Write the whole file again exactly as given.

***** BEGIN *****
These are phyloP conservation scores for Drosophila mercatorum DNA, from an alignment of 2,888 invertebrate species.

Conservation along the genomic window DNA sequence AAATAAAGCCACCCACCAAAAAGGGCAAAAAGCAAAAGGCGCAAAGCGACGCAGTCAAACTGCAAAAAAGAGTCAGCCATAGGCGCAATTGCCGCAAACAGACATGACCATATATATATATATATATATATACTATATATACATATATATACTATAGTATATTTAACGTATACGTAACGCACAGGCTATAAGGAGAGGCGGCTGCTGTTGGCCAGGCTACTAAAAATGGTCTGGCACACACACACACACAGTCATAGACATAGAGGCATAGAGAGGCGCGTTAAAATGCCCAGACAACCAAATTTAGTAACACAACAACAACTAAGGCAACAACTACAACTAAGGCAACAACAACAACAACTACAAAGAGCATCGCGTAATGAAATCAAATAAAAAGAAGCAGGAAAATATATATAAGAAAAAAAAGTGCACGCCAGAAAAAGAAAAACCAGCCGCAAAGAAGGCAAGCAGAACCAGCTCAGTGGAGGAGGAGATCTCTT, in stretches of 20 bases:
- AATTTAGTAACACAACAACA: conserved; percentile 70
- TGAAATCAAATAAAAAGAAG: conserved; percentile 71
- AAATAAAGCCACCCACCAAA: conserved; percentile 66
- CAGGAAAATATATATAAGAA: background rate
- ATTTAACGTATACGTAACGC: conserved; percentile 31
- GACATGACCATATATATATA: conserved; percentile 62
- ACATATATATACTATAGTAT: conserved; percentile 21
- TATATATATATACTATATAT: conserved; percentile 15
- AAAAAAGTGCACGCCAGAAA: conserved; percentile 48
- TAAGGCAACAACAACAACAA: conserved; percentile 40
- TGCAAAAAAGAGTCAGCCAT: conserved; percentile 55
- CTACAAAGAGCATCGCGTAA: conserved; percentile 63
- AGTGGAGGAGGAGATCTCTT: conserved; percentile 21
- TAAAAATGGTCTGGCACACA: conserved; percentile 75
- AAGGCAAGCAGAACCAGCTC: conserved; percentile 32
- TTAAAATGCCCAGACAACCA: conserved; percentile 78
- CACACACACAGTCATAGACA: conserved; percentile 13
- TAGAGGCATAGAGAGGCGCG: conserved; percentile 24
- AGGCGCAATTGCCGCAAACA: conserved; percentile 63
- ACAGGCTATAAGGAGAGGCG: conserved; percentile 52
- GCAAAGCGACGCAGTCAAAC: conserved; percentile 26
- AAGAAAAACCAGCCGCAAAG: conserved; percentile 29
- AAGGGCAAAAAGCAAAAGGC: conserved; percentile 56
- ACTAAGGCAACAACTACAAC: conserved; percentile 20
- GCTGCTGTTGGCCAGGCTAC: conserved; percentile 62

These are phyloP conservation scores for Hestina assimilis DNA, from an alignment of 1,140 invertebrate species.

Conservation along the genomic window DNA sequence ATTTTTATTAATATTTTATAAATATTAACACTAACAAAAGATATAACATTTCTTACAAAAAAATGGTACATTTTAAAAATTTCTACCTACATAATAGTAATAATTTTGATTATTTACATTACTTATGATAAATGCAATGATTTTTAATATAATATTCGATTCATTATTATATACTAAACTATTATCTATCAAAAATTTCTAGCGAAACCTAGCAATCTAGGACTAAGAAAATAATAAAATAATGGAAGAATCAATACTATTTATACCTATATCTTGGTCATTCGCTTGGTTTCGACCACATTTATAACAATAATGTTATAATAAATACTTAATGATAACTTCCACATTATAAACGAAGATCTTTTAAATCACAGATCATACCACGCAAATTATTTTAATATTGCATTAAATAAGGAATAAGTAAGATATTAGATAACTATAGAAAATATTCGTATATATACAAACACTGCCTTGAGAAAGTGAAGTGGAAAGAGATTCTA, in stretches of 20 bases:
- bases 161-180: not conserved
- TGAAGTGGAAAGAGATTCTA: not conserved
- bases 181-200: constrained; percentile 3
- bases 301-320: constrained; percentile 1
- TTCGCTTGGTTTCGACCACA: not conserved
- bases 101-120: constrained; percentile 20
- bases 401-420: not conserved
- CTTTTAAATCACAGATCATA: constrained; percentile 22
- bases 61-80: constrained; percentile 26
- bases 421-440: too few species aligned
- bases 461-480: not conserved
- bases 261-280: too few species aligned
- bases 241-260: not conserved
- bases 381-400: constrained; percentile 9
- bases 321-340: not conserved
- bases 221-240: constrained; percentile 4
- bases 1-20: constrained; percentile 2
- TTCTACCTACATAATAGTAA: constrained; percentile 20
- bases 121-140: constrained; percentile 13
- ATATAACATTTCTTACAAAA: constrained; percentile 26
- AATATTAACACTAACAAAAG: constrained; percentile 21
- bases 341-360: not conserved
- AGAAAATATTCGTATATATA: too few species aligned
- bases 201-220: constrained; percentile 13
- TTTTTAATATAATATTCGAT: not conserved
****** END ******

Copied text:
These are phyloP conservation scores for Drosophila mercatorum DNA, from an alignment of 2,888 invertebrate species.

Conservation along the genomic window DNA sequence AAATAAAGCCACCCACCAAAAAGGGCAAAAAGCAAAAGGCGCAAAGCGACGCAGTCAAACTGCAAAAAAGAGTCAGCCATAGGCGCAATTGCCGCAAACAGACATGACCATATATATATATATATATATATACTATATATACATATATATACTATAGTATATTTAACGTATACGTAACGCACAGGCTATAAGGAGAGGCGGCTGCTGTTGGCCAGGCTACTAAAAATGGTCTGGCACACACACACACACAGTCATAGACATAGAGGCATAGAGAGGCGCGTTAAAATGCCCAGACAACCAAATTTAGTAACACAACAACAACTAAGGCAACAACTACAACTAAGGCAACAACAACAACAACTACAAAGAGCATCGCGTAATGAAATCAAATAAAAAGAAGCAGGAAAATATATATAAGAAAAAAAAGTGCACGCCAGAAAAAGAAAAACCAGCCGCAAAGAAGGCAAGCAGAACCAGCTCAGTGGAGGAGGAGATCTCTT, in stretches of 20 bases:
- AATTTAGTAACACAACAACA: conserved; percentile 70
- TGAAATCAAATAAAAAGAAG: conserved; percentile 71
- AAATAAAGCCACCCACCAAA: conserved; percentile 66
- CAGGAAAATATATATAAGAA: background rate
- ATTTAACGTATACGTAACGC: conserved; percentile 31
- GACATGACCATATATATATA: conserved; percentile 62
- ACATATATATACTATAGTAT: conserved; percentile 21
- TATATATATATACTATATAT: conserved; percentile 15
- AAAAAAGTGCACGCCAGAAA: conserved; percentile 48
- TAAGGCAACAACAACAACAA: conserved; percentile 40
- TGCAAAAAAGAGTCAGCCAT: conserved; percentile 55
- CTACAAAGAGCATCGCGTAA: conserved; percentile 63
- AGTGGAGGAGGAGATCTCTT: conserved; percentile 21
- TAAAAATGGTCTGGCACACA: conserved; percentile 75
- AAGGCAAGCAGAACCAGCTC: conserved; percentile 32
- TTAAAATGCCCAGACAACCA: conserved; percentile 78
- CACACACACAGTCATAGACA: conserved; percentile 13
- TAGAGGCATAGAGAGGCGCG: conserved; percentile 24
- AGGCGCAATTGCCGCAAACA: conserved; percentile 63
- ACAGGCTATAAGGAGAGGCG: conserved; percentile 52
- GCAAAGCGACGCAGTCAAAC: conserved; percentile 26
- AAGAAAAACCAGCCGCAAAG: conserved; percentile 29
- AAGGGCAAAAAGCAAAAGGC: conserved; percentile 56
- ACTAAGGCAACAACTACAAC: conserved; percentile 20
- GCTGCTGTTGGCCAGGCTAC: conserved; percentile 62

These are phyloP conservation scores for Hestina assimilis DNA, from an alignment of 1,140 invertebrate species.

Conservation along the genomic window DNA sequence ATTTTTATTAATATTTTATAAATATTAACACTAACAAAAGATATAACATTTCTTACAAAAAAATGGTACATTTTAAAAATTTCTACCTACATAATAGTAATAATTTTGATTATTTACATTACTTATGATAAATGCAATGATTTTTAATATAATATTCGATTCATTATTATATACTAAACTATTATCTATCAAAAATTTCTAGCGAAACCTAGCAATCTAGGACTAAGAAAATAATAAAATAATGGAAGAATCAATACTATTTATACCTATATCTTGGTCATTCGCTTGGTTTCGACCACATTTATAACAATAATGTTATAATAAATACTTAATGATAACTTCCACATTATAAACGAAGATCTTTTAAATCACAGATCATACCACGCAAATTATTTTAATATTGCATTAAATAAGGAATAAGTAAGATATTAGATAACTATAGAAAATATTCGTATATATACAAACACTGCCTTGAGAAAGTGAAGTGGAAAGAGATTCTA, in stretches of 20 bases:
- bases 161-180: not conserved
- TGAAGTGGAAAGAGATTCTA: not conserved
- bases 181-200: constrained; percentile 3
- bases 301-320: constrained; percentile 1
- TTCGCTTGGTTTCGACCACA: not conserved
- bases 101-120: constrained; percentile 20
- bases 401-420: not conserved
- CTTTTAAATCACAGATCATA: constrained; percentile 22
- bases 61-80: constrained; percentile 26
- bases 421-440: too few species aligned
- bases 461-480: not conserved
- bases 261-280: too few species aligned
- bases 241-260: not conserved
- bases 381-400: constrained; percentile 9
- bases 321-340: not conserved
- bases 221-240: constrained; percentile 4
- bases 1-20: constrained; percentile 2
- TTCTACCTACATAATAGTAA: constrained; percentile 20
- bases 121-140: constrained; percentile 13
- ATATAACATTTCTTACAAAA: constrained; percentile 26
- AATATTAACACTAACAAAAG: constrained; percentile 21
- bases 341-360: not conserved
- AGAAAATATTCGTATATATA: too few species aligned
- bases 201-220: constrained; percentile 13
- TTTTTAATATAATATTCGAT: not conserved